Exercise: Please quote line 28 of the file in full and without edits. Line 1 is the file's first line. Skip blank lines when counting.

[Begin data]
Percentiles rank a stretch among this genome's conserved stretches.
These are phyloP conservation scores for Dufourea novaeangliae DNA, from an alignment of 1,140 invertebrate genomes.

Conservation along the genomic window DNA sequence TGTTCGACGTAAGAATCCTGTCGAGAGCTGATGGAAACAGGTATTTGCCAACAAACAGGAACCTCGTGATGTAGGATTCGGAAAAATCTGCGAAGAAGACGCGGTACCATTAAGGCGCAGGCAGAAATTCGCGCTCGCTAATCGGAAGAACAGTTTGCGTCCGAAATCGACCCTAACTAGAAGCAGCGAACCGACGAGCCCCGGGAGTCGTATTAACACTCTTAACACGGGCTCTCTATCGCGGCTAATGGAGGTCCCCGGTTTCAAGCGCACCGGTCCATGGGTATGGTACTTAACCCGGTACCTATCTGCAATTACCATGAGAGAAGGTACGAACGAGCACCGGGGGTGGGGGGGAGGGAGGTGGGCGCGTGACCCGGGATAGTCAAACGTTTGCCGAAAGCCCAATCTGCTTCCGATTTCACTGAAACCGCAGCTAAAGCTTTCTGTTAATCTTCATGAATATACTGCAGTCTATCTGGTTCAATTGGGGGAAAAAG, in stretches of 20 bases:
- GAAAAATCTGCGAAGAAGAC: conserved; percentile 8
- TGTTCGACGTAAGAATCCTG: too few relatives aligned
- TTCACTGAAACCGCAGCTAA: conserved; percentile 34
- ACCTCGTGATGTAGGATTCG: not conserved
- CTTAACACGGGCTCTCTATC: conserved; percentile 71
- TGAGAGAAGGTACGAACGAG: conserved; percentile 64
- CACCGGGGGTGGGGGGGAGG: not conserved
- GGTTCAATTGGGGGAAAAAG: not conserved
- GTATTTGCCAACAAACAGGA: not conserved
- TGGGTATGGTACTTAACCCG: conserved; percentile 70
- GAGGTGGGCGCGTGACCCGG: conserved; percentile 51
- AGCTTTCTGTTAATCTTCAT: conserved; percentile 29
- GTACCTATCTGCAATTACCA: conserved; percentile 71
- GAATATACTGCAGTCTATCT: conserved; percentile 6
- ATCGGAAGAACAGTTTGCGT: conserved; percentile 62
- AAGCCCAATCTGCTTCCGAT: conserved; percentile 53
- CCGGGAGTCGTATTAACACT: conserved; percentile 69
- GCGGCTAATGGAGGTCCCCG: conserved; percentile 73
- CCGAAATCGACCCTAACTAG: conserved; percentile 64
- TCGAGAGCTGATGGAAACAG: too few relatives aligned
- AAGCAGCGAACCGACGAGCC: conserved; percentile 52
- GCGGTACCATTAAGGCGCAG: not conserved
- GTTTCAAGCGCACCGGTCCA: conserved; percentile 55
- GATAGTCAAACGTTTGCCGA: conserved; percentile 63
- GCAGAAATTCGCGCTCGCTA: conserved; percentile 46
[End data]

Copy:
- GCAGAAATTCGCGCTCGCTA: conserved; percentile 46